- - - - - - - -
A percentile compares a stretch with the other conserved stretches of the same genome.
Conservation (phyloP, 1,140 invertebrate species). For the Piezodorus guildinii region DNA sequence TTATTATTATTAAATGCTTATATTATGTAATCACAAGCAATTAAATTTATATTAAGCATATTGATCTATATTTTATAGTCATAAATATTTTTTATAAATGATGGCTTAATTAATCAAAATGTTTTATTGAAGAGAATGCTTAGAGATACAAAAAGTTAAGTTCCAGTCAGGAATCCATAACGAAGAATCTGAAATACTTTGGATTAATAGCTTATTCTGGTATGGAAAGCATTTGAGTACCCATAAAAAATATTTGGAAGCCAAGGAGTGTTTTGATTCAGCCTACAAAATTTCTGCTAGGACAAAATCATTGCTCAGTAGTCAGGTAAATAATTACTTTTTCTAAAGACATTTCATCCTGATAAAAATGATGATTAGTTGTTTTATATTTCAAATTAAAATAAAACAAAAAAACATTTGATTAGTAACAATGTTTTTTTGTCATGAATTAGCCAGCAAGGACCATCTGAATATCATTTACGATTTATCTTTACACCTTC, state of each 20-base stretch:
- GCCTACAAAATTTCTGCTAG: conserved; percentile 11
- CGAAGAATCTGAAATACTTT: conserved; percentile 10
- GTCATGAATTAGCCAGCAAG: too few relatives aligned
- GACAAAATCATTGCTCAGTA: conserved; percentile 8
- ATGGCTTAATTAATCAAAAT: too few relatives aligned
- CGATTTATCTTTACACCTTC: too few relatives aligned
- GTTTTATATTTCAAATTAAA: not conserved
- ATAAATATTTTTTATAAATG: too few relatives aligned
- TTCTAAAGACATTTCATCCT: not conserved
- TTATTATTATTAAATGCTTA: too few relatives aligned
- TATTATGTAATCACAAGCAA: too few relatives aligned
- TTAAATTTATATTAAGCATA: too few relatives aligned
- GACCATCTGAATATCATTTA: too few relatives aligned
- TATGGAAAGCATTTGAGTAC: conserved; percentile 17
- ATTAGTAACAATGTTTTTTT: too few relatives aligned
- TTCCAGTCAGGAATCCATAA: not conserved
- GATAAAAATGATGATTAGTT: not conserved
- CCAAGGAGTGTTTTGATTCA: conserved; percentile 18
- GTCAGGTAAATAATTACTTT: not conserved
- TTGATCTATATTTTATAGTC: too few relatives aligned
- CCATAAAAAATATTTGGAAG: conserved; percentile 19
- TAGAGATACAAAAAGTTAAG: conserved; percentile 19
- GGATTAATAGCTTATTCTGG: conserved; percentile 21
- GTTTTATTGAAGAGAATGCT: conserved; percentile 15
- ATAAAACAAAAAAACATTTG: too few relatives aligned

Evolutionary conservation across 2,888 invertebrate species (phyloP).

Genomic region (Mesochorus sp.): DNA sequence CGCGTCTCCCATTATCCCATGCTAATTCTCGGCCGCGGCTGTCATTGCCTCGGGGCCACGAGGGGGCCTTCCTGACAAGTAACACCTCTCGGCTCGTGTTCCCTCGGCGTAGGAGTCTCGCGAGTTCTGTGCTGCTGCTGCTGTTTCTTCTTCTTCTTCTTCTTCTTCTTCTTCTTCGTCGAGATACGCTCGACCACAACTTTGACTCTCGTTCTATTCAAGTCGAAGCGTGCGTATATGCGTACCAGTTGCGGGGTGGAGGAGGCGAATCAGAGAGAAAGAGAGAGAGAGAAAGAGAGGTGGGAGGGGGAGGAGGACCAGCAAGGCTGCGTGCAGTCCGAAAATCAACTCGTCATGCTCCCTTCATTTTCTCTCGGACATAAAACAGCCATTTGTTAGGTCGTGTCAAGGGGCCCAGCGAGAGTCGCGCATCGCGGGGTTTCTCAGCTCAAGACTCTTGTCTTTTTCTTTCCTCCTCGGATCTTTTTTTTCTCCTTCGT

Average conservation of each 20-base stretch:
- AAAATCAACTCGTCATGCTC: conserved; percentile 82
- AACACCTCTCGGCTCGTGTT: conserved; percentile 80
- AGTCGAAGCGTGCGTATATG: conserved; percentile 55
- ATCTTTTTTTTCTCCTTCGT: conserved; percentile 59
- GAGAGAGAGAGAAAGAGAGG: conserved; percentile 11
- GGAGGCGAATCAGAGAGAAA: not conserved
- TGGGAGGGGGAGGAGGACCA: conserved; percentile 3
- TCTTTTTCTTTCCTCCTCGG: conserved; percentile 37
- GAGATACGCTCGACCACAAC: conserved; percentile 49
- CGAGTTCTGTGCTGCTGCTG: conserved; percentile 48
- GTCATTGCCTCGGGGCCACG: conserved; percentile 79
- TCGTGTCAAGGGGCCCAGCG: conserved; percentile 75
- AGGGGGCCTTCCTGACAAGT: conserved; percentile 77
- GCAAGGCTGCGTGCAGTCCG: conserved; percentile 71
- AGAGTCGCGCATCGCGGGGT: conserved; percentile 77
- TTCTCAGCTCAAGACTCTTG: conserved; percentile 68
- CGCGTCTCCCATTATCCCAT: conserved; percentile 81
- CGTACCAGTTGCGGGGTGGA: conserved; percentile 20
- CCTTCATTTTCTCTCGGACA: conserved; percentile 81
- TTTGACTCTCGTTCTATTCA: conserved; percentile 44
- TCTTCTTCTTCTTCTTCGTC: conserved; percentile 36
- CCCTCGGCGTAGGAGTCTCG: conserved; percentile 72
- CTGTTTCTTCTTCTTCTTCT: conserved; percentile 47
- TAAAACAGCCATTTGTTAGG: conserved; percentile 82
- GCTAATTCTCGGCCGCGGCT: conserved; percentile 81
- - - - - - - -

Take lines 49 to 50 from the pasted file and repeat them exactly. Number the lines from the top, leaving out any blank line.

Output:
- CCTTCATTTTCTCTCGGACA: conserved; percentile 81
- TTTGACTCTCGTTCTATTCA: conserved; percentile 44